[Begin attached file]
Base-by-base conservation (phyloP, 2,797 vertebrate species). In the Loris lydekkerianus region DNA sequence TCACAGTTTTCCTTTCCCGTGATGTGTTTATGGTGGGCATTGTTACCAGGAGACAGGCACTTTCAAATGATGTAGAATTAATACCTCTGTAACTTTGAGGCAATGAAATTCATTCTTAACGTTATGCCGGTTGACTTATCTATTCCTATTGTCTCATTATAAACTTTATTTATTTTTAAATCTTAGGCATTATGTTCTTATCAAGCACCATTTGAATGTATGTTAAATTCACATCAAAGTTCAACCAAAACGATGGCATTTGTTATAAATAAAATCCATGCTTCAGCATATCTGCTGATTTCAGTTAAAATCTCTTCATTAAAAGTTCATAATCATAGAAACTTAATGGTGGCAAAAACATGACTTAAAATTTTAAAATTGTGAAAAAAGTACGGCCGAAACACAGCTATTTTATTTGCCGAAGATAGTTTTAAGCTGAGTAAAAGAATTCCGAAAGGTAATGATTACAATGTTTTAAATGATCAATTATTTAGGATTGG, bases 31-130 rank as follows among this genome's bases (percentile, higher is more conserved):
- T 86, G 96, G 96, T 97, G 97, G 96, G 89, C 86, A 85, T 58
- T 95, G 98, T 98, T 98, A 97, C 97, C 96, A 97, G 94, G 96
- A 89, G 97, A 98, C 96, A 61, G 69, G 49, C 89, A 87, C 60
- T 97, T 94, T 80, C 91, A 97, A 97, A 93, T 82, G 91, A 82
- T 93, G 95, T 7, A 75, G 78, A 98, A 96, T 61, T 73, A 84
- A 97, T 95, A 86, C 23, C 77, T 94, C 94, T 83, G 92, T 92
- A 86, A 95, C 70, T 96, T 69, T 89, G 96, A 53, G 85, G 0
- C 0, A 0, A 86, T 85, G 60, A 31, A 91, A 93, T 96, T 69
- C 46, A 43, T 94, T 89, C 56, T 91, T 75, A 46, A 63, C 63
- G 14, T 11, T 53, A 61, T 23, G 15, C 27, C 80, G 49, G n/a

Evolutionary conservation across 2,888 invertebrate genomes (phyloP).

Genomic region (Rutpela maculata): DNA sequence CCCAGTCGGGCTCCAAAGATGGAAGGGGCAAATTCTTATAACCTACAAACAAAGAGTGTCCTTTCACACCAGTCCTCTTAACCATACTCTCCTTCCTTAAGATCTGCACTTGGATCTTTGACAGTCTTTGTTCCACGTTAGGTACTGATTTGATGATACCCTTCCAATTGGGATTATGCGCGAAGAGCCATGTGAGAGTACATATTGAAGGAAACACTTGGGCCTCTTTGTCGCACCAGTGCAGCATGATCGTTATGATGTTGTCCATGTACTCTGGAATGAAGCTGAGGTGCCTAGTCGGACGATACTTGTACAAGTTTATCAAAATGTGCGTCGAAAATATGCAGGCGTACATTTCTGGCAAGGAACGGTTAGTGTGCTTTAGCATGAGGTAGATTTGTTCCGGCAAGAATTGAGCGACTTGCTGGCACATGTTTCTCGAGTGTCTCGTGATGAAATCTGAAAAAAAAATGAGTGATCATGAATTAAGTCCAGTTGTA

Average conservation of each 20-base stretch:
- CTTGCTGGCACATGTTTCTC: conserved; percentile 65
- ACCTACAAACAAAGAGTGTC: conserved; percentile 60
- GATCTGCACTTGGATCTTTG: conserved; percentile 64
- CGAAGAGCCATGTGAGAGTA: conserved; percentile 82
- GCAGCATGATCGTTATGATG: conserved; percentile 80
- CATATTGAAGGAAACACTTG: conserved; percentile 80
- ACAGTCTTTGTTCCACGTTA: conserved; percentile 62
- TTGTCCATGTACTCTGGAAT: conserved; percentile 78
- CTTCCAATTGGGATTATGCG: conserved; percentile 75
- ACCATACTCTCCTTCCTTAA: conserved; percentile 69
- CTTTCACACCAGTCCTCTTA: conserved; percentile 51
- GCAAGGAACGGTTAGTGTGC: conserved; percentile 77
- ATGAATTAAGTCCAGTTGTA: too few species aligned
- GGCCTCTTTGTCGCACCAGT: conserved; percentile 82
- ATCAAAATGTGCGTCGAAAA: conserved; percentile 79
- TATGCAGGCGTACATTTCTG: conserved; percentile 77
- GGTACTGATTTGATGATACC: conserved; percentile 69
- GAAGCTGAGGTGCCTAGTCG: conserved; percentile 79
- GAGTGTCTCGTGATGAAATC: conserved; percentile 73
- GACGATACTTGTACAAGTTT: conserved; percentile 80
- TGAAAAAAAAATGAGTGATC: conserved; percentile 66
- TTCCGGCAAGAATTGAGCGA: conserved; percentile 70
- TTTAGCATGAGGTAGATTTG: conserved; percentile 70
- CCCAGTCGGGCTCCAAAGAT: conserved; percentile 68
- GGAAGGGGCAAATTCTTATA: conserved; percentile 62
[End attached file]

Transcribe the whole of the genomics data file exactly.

Base-by-base conservation (phyloP, 2,797 vertebrate species). In the Loris lydekkerianus region DNA sequence TCACAGTTTTCCTTTCCCGTGATGTGTTTATGGTGGGCATTGTTACCAGGAGACAGGCACTTTCAAATGATGTAGAATTAATACCTCTGTAACTTTGAGGCAATGAAATTCATTCTTAACGTTATGCCGGTTGACTTATCTATTCCTATTGTCTCATTATAAACTTTATTTATTTTTAAATCTTAGGCATTATGTTCTTATCAAGCACCATTTGAATGTATGTTAAATTCACATCAAAGTTCAACCAAAACGATGGCATTTGTTATAAATAAAATCCATGCTTCAGCATATCTGCTGATTTCAGTTAAAATCTCTTCATTAAAAGTTCATAATCATAGAAACTTAATGGTGGCAAAAACATGACTTAAAATTTTAAAATTGTGAAAAAAGTACGGCCGAAACACAGCTATTTTATTTGCCGAAGATAGTTTTAAGCTGAGTAAAAGAATTCCGAAAGGTAATGATTACAATGTTTTAAATGATCAATTATTTAGGATTGG, bases 31-130 rank as follows among this genome's bases (percentile, higher is more conserved):
- T 86, G 96, G 96, T 97, G 97, G 96, G 89, C 86, A 85, T 58
- T 95, G 98, T 98, T 98, A 97, C 97, C 96, A 97, G 94, G 96
- A 89, G 97, A 98, C 96, A 61, G 69, G 49, C 89, A 87, C 60
- T 97, T 94, T 80, C 91, A 97, A 97, A 93, T 82, G 91, A 82
- T 93, G 95, T 7, A 75, G 78, A 98, A 96, T 61, T 73, A 84
- A 97, T 95, A 86, C 23, C 77, T 94, C 94, T 83, G 92, T 92
- A 86, A 95, C 70, T 96, T 69, T 89, G 96, A 53, G 85, G 0
- C 0, A 0, A 86, T 85, G 60, A 31, A 91, A 93, T 96, T 69
- C 46, A 43, T 94, T 89, C 56, T 91, T 75, A 46, A 63, C 63
- G 14, T 11, T 53, A 61, T 23, G 15, C 27, C 80, G 49, G n/a

Evolutionary conservation across 2,888 invertebrate genomes (phyloP).

Genomic region (Rutpela maculata): DNA sequence CCCAGTCGGGCTCCAAAGATGGAAGGGGCAAATTCTTATAACCTACAAACAAAGAGTGTCCTTTCACACCAGTCCTCTTAACCATACTCTCCTTCCTTAAGATCTGCACTTGGATCTTTGACAGTCTTTGTTCCACGTTAGGTACTGATTTGATGATACCCTTCCAATTGGGATTATGCGCGAAGAGCCATGTGAGAGTACATATTGAAGGAAACACTTGGGCCTCTTTGTCGCACCAGTGCAGCATGATCGTTATGATGTTGTCCATGTACTCTGGAATGAAGCTGAGGTGCCTAGTCGGACGATACTTGTACAAGTTTATCAAAATGTGCGTCGAAAATATGCAGGCGTACATTTCTGGCAAGGAACGGTTAGTGTGCTTTAGCATGAGGTAGATTTGTTCCGGCAAGAATTGAGCGACTTGCTGGCACATGTTTCTCGAGTGTCTCGTGATGAAATCTGAAAAAAAAATGAGTGATCATGAATTAAGTCCAGTTGTA

Average conservation of each 20-base stretch:
- CTTGCTGGCACATGTTTCTC: conserved; percentile 65
- ACCTACAAACAAAGAGTGTC: conserved; percentile 60
- GATCTGCACTTGGATCTTTG: conserved; percentile 64
- CGAAGAGCCATGTGAGAGTA: conserved; percentile 82
- GCAGCATGATCGTTATGATG: conserved; percentile 80
- CATATTGAAGGAAACACTTG: conserved; percentile 80
- ACAGTCTTTGTTCCACGTTA: conserved; percentile 62
- TTGTCCATGTACTCTGGAAT: conserved; percentile 78
- CTTCCAATTGGGATTATGCG: conserved; percentile 75
- ACCATACTCTCCTTCCTTAA: conserved; percentile 69
- CTTTCACACCAGTCCTCTTA: conserved; percentile 51
- GCAAGGAACGGTTAGTGTGC: conserved; percentile 77
- ATGAATTAAGTCCAGTTGTA: too few species aligned
- GGCCTCTTTGTCGCACCAGT: conserved; percentile 82
- ATCAAAATGTGCGTCGAAAA: conserved; percentile 79
- TATGCAGGCGTACATTTCTG: conserved; percentile 77
- GGTACTGATTTGATGATACC: conserved; percentile 69
- GAAGCTGAGGTGCCTAGTCG: conserved; percentile 79
- GAGTGTCTCGTGATGAAATC: conserved; percentile 73
- GACGATACTTGTACAAGTTT: conserved; percentile 80
- TGAAAAAAAAATGAGTGATC: conserved; percentile 66
- TTCCGGCAAGAATTGAGCGA: conserved; percentile 70
- TTTAGCATGAGGTAGATTTG: conserved; percentile 70
- CCCAGTCGGGCTCCAAAGAT: conserved; percentile 68
- GGAAGGGGCAAATTCTTATA: conserved; percentile 62